Thursday, September 8, 2016

The Pleasures of Men

It took me two years from wanting to read this book, to actually getting it and finally finishing it. I do not know why because I quite enjoyed this thriller set in Victorian times and I am glad I did not go with the rather displeasing reviews that stated it was not something spectacular... It proves that there is no account for taste and reading should be about what YOU choose to read and then like or dislike and not other people's opinion... which is not your own if you do not read the actual book.

"The Pleasures of Men" is a captivating book, quite disturbing in certain aspects, but not too disturbing to put it down. It was written in 2012 and it is Kate Williams' first book of fiction about a young girl obsessed with a serial killer in 1840 London. Williams is a historian who first published biographies on Queen Victoria or Napoleon's Josephine and this novel clearly shows her talent on telling a story while writing historical fiction.

"The footstep comes once more, and then there is a breath. Walking forward, she tells herself that there is nothing. So many times has she thought a man was too near behind when he was simply close for no reason. She hears a cough and a clack of fine-sounding heels and her chest tightens. She moves more quickly. So does he. God help me.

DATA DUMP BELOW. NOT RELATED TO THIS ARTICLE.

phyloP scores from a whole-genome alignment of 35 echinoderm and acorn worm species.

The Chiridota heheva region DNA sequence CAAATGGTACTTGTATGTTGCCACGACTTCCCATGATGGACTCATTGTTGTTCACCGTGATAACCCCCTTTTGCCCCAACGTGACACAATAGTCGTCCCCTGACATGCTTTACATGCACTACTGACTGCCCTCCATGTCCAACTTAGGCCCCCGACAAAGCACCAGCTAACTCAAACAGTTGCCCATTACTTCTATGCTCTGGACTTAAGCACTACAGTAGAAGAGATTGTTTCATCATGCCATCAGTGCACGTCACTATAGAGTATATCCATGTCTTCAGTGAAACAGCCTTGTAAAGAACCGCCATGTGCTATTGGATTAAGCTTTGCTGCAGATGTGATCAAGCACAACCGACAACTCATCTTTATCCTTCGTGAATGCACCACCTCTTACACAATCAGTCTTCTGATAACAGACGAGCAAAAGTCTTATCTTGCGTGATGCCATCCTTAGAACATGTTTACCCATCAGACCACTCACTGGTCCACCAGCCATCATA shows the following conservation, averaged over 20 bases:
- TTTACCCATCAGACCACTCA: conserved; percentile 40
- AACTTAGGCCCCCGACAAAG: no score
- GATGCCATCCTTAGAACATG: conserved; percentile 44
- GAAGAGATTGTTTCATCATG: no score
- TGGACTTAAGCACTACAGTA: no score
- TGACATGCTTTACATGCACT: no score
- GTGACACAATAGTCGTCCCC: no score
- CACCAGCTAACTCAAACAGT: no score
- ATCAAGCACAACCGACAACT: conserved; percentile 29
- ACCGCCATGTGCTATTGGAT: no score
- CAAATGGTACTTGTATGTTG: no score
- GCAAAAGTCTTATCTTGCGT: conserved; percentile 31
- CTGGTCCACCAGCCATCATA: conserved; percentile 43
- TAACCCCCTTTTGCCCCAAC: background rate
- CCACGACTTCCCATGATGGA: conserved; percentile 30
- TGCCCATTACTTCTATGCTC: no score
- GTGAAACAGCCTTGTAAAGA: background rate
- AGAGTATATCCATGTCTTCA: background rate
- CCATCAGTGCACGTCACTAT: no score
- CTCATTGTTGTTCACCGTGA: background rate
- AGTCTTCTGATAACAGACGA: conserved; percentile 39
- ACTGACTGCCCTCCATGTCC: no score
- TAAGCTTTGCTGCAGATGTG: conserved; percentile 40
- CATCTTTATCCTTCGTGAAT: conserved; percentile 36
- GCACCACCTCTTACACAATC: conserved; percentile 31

Catherine lives in Spitalfields together with her dubious uncle and this Gothic story tells us why little by little. She seems tormented by the fact that years ago she chose to let her little brother be taken by some strangers and she is aware this changed her for the worst. She is attracted to what is dark around her, she does not like the company of others and she tortures herself in trying to find the serial killer who hunts young girls in the scary parts of London. Is she going mad because of her past and her mother who had mental problems or the serial killer is about to get her?

She does live in a perverse world, but has she contributed to this with her own nature, or the male dominated society has taken its toll on her? We have the cries at night, the fog and the candlelight, the plotting of almost every character in the book, the bumps in the dark but luckily, we do not have the feeling that this may be a work of fiction, too melodramatic for an ordinary taste. The book often gave me the feeling that I myself was in the story, watching Catherine spying on whoever the killer was... fantasizing about his reasons to kill and his next move.

"That night, he thinks: I must discover the next one. It is exciting, his task, and daunting. The responsibility of finding. Into the streets the next day and searching for her. He understands that he must not be too ambitious, he must not expect to find her immediately. There are many girls in the city, after all."

I loved the fact that we cannot predict what would happen to Catherine and how the story would end until the last pages. Also, the way Williams renders the character's thoughts for pages on end and makes them so interesting you cannot get bored proves her excellent talent as a writer.

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